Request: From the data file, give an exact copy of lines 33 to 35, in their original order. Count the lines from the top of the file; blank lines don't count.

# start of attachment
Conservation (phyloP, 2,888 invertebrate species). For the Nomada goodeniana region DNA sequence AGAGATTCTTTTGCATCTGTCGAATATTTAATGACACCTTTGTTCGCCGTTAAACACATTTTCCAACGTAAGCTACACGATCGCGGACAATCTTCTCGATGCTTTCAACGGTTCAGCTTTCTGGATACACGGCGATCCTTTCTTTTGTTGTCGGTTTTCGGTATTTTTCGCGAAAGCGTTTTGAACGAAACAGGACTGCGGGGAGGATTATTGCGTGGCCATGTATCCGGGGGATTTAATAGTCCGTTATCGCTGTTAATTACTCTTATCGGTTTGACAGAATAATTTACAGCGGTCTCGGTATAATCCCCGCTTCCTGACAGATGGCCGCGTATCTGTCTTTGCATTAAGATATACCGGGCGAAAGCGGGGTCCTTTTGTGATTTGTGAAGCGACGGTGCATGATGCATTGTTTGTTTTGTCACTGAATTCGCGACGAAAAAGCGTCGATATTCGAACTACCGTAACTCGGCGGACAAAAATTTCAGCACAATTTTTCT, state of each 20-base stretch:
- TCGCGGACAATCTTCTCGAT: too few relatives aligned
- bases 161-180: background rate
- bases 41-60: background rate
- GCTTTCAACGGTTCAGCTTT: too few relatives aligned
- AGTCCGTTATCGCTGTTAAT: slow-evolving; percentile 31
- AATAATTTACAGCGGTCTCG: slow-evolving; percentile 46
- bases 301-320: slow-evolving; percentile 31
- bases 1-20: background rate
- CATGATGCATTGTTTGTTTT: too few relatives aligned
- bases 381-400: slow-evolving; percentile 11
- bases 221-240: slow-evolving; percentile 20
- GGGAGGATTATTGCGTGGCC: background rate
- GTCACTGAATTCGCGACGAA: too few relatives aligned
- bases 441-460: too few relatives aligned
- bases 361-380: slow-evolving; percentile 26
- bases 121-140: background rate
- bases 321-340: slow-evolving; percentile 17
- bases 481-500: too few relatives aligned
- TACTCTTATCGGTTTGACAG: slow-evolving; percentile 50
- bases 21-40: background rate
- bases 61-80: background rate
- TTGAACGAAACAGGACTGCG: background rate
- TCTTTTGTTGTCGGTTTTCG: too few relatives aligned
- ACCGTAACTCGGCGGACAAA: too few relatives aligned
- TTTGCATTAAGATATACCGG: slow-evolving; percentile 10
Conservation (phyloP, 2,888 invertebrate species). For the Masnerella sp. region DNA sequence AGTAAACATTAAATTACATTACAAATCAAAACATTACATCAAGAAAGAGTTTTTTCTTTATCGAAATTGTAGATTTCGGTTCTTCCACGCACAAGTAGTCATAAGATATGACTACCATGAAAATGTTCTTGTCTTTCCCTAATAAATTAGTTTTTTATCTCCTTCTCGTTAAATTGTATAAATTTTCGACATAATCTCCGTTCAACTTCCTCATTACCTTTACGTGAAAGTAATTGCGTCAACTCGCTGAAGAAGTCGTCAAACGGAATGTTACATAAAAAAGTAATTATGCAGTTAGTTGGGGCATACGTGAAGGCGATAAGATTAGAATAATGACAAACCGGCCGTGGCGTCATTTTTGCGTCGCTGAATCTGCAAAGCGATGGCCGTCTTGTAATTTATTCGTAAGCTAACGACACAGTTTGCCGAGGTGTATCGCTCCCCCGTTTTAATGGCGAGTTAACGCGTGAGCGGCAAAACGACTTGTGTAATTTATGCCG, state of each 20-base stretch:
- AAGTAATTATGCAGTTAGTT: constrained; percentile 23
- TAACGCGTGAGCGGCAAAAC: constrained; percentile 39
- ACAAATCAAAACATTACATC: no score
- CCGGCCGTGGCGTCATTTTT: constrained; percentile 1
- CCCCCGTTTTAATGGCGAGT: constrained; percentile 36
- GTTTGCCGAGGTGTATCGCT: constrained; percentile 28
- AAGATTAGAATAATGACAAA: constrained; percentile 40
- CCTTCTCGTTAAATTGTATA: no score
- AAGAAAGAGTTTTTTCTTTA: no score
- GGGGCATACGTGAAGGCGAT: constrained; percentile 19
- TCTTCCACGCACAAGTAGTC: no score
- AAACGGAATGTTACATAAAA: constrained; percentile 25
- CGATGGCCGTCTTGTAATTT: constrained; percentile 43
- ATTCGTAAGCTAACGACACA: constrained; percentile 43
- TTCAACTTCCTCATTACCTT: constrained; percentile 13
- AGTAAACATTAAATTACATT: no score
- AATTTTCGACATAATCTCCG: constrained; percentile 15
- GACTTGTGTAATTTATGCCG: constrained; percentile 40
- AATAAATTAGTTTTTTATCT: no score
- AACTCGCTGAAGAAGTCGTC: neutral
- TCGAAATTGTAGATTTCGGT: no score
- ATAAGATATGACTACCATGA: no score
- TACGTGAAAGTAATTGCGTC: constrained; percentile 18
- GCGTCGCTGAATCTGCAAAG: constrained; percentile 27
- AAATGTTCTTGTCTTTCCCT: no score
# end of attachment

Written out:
- GTTTGCCGAGGTGTATCGCT: constrained; percentile 28
- AAGATTAGAATAATGACAAA: constrained; percentile 40
- CCTTCTCGTTAAATTGTATA: no score